The Penobscot River on a recent summer day

The BDN Opinion section operates independently and does not set newsroom policies or contribute to reporting or editing articles elsewhere in the newspaper or on

Joe Hennessey is an English teacher at Piscataquis Community High School. He was the 2018 Piscataquis County Teacher of the Year and 2019 Maine Teacher of the Year.

A common fallacy that the general public holds is that teachers and other public servants in education only work nine or 10 months out of the year. While this may be true in terms of direct classroom instruction, our colleagues more often than not take courses to maintain licensure and broaden their skillset or knowledge base, attend professional conferences to collaborate with others and stay up-to-date on policy and professional best practice, or undertake educational travel to remind themselves of the beauty and diversity of the world around them.

I thus count myself unusually fortunate to have been invited on a trip earlier this summer that satisfied each of the above criteria. Thanks to the generous financial sponsorship of Unum, the generous invitation of my colleague Cindy Soule, the 2021 Maine Teacher of the Year, and the more-than-generous sharing of time and knowledge by a variety of members of the Penobscot Nation, my cohort and I were able to spend several days canoeing the Penobscot River, exploring tribal lands and tribal waters, learning across a variety of fields from various subject experts, and contextualizing our learning experience in order to take it back to our classrooms in the fall. The majority of our trip was spent on Sugar Island, a beautiful and quiet place in the middle of the Penobscot River, and as a result, the progression from one learning experience to the other took place on “Sugar Island Time,” an affectionate reference to the way in which being outdoors allows one to filter out the white noise.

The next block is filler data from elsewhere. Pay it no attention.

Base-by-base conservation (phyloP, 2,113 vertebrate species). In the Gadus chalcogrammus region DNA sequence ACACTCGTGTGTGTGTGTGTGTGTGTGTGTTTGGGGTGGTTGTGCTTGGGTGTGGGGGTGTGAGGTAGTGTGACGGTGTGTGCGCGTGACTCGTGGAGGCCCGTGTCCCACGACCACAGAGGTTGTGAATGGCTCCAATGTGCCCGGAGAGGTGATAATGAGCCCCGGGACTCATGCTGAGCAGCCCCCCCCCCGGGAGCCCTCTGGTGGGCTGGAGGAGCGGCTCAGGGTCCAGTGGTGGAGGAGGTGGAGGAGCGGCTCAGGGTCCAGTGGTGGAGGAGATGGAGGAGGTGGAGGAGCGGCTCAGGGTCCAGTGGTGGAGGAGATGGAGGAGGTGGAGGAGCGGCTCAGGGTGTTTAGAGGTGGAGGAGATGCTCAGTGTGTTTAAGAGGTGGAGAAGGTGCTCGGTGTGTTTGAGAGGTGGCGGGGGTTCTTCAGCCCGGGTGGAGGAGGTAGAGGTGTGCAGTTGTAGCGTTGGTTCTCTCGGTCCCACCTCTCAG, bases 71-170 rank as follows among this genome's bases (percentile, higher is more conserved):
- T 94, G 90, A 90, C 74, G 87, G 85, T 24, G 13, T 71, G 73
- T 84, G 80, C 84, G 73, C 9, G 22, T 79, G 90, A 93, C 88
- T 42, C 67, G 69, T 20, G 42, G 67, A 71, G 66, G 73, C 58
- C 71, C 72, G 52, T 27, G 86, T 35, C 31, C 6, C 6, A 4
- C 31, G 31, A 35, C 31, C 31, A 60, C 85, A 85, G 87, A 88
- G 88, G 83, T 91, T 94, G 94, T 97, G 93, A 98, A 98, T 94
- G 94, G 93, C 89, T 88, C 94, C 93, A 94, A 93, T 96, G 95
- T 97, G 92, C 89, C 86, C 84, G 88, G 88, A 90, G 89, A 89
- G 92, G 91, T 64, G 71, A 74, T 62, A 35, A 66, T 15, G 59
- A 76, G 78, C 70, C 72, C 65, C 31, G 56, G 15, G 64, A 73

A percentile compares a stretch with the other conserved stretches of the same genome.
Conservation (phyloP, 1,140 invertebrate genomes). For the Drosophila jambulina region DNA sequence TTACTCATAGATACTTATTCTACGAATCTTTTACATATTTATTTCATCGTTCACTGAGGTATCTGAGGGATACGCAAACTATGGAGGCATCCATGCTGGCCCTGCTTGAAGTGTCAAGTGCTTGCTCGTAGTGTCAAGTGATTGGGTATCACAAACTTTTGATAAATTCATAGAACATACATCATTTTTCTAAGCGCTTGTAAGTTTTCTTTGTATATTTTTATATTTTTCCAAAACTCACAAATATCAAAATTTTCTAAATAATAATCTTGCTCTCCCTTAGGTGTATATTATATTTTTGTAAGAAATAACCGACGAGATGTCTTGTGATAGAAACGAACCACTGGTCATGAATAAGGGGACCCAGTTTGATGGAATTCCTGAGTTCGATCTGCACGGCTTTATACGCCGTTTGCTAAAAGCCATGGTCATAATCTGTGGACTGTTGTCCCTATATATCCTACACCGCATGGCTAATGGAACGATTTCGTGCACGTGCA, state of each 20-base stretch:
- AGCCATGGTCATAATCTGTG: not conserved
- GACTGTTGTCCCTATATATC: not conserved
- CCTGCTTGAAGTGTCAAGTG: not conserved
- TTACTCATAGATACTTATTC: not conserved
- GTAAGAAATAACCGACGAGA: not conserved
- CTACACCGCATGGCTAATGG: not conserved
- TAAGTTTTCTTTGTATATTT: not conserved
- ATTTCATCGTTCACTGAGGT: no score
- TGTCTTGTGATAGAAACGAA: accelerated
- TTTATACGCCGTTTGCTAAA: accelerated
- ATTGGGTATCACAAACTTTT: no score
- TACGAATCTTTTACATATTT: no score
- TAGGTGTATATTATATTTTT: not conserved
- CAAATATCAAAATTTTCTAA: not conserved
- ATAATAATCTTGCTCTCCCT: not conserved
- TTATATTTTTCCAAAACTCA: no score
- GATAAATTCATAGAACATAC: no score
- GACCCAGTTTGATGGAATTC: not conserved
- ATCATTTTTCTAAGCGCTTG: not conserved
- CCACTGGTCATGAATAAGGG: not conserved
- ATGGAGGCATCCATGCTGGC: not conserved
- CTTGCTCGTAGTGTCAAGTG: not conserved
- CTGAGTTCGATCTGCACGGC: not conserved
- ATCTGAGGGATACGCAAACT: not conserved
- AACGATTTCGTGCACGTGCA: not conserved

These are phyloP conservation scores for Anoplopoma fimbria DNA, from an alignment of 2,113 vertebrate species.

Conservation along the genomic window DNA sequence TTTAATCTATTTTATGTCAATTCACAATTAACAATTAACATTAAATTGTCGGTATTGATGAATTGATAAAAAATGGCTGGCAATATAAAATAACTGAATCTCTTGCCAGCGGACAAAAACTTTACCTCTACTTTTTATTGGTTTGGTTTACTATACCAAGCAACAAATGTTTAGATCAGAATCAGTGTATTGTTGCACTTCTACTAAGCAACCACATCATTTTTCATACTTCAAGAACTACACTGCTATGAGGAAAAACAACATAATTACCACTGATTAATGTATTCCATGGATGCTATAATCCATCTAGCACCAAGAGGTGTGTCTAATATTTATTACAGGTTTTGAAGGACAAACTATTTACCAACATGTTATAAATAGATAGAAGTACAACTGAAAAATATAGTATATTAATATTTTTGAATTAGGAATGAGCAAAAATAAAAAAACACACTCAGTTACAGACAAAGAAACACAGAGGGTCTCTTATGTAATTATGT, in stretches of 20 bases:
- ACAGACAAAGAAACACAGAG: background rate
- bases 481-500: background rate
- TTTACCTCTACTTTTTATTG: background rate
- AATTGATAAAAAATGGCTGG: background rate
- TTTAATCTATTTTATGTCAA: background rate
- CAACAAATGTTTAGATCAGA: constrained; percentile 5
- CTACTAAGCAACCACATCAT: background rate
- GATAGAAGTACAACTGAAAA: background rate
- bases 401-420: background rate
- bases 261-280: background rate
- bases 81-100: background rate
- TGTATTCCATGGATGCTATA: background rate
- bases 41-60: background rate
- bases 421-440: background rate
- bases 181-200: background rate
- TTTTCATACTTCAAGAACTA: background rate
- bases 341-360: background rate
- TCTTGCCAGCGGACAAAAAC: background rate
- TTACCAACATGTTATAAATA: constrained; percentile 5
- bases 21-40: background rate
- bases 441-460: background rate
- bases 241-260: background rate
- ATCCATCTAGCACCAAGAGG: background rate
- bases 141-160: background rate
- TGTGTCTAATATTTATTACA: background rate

During our time on the river and island, we were introduced to the traditional manner of birchbark canoe-making, the archaeological history of the Penobscot and other Wabanaki tribes in Maine and the Canadian Maritimes, the identification and explanation of herbal and natural remedies for common ailments as found on Sugar Island, and a number of ongoing policy and cultural priorities as described by those tribal members present (notably, the Wabanaki Repatriation Committee, the Native American Grave Preservation and Repatriation Act, the Smithsonian exemption, linguistic preservation and cultural preservation and celebration, among other things).

The members of the Penobscot Nation were open, charitable, and patient with all of my and my cohort’s questions and foibles through the lighthearted and more serious moments (i.e.— How ought one respond to historical mistreatment, misunderstanding, or ambiguity?); to say that the time I was invited to spend on Sugar Island and the Penobscot River was sublime and invaluable would not be a strong enough explanation.

It was a true applied learning experience in an aspect of our cultural and historical narratives which I had not spent much time in before. It is one thing to learn about Penobscot and broader Wabanaki history and issues in the abstract and quite another to be guided deliberately by those immediately acquainted with the context themselves. Upon reflection, my experience spoke to questions which Professor Rebecca Sockbeson discussed in her 2011 description of Indigenous Research Methodology: “How can/does Waponahki [Wabanaki] ways of knowing (epistemology) and ways of being (ontology) inform policy in Maine?” Both abstract and contextual study have their merits in modern education, but context is especially important when one grapples with issues of historical tension, betrayal, and irresolution. Yet, none of the grappling which was done individually, between cohort members, or among the various identities represented on the trip appeared to me as without hope and some level of pragmatic optimism.

Though my experience with “Sugar Island Time” is likely concluded (though there are many other people who will take a similar trip in the future), I look toward what comes next. Maine passed LD 291 in 2001 which required the teaching of Wabanaki Studies and then enacted compulsory study of Maine Native American history in 2003. The legal mandate for the inclusion of Indigenous education was further bolstered last year, and I am heartened by the progressive steps that my school district and the Department of Education have taken in response.

Beyond the formal study that students will receive in their social studies courses (perhaps abstract, contextual, or both), I will strive to remain more cognizant of where I might emphasize a perspective or experience that is surely more robust in my mind now than it could have been before. Across all disciplines and grade levels, the more well-rounded our students can become, the more successful our state will be.

I remain indebted to my cohort members and to the Penobscot Nation for allowing me to partake in the experience and hope to learn more in the future.